*The first real mess you ever made was when you pulled a plant onto your walker. You thought it was incredibly fun, and it was also the first time you ever made tracks in the dirt. For a bike enthusiast like you, it will please you that you did so before you could walk.

*You were terrified of grass for a short period of time.

*The first time you got hurt, it was a pinch from an action figure. I broke it to bits and threw it away, of course not in front of you… but I totally went mama bear on it’s ass.

In closing, it must be said that there is a countless store of these kind of moments in my head.  They bring me joy, soften my heart when I need a little cushion, and make me stronger when I need a little solid ground.  You have strengthened and improved me as person with your very existence, I thank you for that.  Words can’t express the magnitude of hope that I have for you in my heart, nor the amount of belief I have in your ability & talent.  I love you so much, son.

Now…… please go dig your dirty socks out of the couch cushions, dammit.

For my soon-to-be-not-a-kid-anymore

Burned

ImageI sat there on the cold concrete, stunned. Somewhere under the black expanse of sky stretched above, I could hear a dog barking. Some sad, flea-bitten Reservation dog no doubt lamenting it’s patch of dirt in this God-forsaken place. I hadn’t even understood what God-forsaken was till I got to the Rez. We had rolled up into my Grandfather’s driveway… all five of us stuffed into the cab of my dad’s ailing pickup. We were exhausted after a 700 mile trek to the corner of Montana,  to the middle of nowhere. Nowhere, we found, would also be the place we had to seek solace once we got there. My Grandfather had snapped his curtain closed upon seeing his eldest son returning, with 4 children, no money, and no warning. Grandpa was busy with the second family he had started, no room left in his heart for the first of his first. Dad hadn’t wanted to eat humble pie anyway, and turned on his heel after his knock on the door went unanswered. We had stayed with one of Dad’s old buddies until the tribe could furnish us with our very own government house. Their kids didn’t know what to think of us, so they simply ignored us, solidifying in our minds that we were indeed transplants, misfits. Betrayed by our own speech inflection (or lack thereof), we knew. And they knew. I had to ask my dad why I had been called an apple. He choked a little and then told me in a few short words. “Red on the outside, white on the inside.” The house we got into was like most of the other government houses in Ft. Peck, complete with laminate flooring in every room.  Noises were amplified as they invaded my thoughts. I hated the laminate, it was always cold, always looking and feeling unnatural. It was hard, and unforgiving.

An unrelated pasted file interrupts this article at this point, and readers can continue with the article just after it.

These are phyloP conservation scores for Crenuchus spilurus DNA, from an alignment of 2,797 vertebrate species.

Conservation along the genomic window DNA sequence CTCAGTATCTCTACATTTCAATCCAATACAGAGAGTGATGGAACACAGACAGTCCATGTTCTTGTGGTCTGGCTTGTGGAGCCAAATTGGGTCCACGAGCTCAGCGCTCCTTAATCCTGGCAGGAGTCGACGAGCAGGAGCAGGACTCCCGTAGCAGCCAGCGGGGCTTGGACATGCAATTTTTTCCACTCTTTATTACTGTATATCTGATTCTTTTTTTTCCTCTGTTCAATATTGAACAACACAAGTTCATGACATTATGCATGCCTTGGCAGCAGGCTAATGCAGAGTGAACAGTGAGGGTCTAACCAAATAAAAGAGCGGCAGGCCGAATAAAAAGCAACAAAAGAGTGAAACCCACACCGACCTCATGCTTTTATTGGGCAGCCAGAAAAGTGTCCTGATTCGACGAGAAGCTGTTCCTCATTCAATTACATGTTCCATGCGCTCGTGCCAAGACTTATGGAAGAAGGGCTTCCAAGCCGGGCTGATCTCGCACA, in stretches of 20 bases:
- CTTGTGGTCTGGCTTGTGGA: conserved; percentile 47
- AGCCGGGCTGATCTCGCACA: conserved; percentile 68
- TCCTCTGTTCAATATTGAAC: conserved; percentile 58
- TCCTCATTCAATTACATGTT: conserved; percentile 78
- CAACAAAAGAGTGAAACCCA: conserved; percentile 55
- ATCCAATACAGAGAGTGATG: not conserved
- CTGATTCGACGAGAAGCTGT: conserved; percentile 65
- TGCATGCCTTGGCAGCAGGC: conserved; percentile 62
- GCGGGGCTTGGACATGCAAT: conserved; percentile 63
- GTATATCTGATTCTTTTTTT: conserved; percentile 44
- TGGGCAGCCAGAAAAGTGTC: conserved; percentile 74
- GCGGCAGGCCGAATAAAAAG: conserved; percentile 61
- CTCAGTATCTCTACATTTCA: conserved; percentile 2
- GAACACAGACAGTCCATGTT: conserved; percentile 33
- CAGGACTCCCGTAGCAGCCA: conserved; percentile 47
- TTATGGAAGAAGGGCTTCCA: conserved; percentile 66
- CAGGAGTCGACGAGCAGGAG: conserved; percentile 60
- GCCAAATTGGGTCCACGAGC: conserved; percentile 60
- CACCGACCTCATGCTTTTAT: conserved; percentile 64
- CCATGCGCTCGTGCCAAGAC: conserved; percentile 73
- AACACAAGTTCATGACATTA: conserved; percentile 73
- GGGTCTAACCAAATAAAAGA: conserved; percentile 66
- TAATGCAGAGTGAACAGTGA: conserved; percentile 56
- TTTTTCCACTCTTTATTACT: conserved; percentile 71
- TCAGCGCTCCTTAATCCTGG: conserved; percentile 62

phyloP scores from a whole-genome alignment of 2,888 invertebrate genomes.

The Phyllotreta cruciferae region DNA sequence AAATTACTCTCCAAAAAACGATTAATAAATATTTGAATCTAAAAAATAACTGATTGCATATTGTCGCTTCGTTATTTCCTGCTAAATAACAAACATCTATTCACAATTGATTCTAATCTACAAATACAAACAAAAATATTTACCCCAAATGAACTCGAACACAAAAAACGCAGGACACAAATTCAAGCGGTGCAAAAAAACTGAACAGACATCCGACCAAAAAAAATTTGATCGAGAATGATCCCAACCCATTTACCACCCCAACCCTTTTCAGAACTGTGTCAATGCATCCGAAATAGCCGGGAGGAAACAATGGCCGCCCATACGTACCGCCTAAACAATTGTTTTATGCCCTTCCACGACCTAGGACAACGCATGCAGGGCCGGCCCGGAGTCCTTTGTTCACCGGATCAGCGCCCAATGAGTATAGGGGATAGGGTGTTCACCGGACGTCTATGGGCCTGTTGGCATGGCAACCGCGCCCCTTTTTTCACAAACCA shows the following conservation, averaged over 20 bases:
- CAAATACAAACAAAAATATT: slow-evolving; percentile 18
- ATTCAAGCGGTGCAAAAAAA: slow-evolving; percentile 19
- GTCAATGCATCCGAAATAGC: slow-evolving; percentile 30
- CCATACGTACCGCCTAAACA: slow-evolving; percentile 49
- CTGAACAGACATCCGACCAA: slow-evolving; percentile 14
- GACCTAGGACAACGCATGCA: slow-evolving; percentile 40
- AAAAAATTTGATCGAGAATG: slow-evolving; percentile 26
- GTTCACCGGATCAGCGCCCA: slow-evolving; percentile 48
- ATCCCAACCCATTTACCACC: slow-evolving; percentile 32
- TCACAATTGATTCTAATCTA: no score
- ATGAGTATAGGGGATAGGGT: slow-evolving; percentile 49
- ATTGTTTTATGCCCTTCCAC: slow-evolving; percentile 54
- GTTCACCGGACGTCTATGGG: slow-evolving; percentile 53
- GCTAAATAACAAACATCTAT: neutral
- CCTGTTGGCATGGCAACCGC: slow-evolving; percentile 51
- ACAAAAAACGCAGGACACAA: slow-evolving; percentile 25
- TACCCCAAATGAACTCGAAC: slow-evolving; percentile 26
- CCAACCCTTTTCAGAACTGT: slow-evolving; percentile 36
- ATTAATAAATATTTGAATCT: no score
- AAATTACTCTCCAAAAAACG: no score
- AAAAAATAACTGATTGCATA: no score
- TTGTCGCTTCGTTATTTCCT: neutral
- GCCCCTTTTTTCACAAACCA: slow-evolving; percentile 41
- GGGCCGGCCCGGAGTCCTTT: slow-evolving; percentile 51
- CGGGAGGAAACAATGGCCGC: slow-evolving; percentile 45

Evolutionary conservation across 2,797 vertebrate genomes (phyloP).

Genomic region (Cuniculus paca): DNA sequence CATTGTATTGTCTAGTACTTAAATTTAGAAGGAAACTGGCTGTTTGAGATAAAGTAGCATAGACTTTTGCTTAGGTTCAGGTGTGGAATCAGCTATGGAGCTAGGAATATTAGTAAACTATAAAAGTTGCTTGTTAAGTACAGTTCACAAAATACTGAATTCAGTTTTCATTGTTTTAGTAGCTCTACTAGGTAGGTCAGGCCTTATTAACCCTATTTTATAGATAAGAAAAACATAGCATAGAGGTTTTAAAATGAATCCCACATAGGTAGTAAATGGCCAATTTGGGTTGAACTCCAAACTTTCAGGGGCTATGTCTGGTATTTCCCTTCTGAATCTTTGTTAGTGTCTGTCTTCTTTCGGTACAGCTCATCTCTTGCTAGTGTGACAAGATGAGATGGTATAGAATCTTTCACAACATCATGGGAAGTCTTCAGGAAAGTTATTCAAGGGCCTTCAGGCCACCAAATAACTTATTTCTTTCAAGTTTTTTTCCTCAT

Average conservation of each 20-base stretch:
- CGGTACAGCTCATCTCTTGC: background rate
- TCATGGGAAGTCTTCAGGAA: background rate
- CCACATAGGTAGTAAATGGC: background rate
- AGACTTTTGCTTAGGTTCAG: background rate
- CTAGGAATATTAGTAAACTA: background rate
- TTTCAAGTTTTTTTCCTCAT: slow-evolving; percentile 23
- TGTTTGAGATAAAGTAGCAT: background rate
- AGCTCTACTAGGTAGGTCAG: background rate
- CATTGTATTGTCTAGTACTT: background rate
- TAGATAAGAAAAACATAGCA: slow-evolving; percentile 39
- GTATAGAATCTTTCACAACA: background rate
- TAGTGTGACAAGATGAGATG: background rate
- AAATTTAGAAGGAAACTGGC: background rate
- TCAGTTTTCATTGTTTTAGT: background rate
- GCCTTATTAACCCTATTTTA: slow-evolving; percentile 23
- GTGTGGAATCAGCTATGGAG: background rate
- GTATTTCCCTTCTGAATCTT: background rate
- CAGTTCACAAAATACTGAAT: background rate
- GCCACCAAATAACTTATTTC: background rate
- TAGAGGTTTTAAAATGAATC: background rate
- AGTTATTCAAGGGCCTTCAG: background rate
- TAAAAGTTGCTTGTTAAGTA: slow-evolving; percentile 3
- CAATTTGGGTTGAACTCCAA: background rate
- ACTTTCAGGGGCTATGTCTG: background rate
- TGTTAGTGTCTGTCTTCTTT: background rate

Now, I sat there on my porch in the dry summer air, holding my smoldering ankle. My only friend on the whole Reservation had just stubbed her match out on the contoured line where my foot joined my leg. It hurt, that’s for sure, but I was stunned for an entirely different reason. Ismay had been a neighbor across the street, the only girl who had been friendly to me that summer. She came over every day, her arrival announced by a knock on the glass of my bedroom window. She wasn’t a pretty girl, but she wasn’t ugly either. Her black hair was long in the back and cropped on top.  She sculpted the top into a 3 inch plateau and plastered into place with mousse every day. I had never seen anyone wear their hair like that, but it went along with her basketball shorts, black tennis shoes, and what seemed to be an unhealthy infatuation with Michael Jordan. She was rough. She cussed. She smoked. She drank. She knew how to fight. She could make her face hard, kill all the emotion. She was stoic. She was everything that I wanted to be, everything that I thought I needed to be. I was soft, easily hurt. I was reeling in the wake of my parent’s bitter divorce and sudden abandonment by my mother.  I felt like a flower whose petals had been torn off to measure whether someone’s love was true. I was tired of being a “she loves me not” indicator and I wanted to be as savage as everyone off the rez had expected me to be. I wanted to show everyone that they had no idea who or what I was. The fact that I no longer had any idea of who or what I was stood directly in my way. I watched her every move, I knew I had a lot to learn before the school year started. My Uncle would cringe when he heard her knock on the window. Dad would allow such an improper summons to pull me from my room, afraid that his only daughter was actually being absorbed by the walls.
I hadn’t been ready when she leaned in close to me. I hadn’t known she was closing her eyes, inhaling, preparing to venture into a world where she hoped she would belong. I didn’t know that as I intended to use her, she intended to use me. She had wrapped her heart around me and fastened it up as a confirmation of who she was; a reservation teen lesbian with glass dreams desperately shattered, doomed to be scattered shards under the feet of everyone who knew her. She had fallen in love with me, her lean was an advance, she was trying to kiss me. And I was a stupid 15 year old girl trying to smoke a cigarette with a friend while some annoying dog heralded the night with sorrowful bales. When I realized what was happening, I jerked away. She just lit her cigarette, promptly mashed the burning match into my skin, and extinguished both of the flames she had been burning.

I sat still and fell backwards at the same time while I watched the glowing cherry of her cigarette fade into the darkness as she stalked away. I felt like I was watching my only chance of learning how to be Indian fade away as well.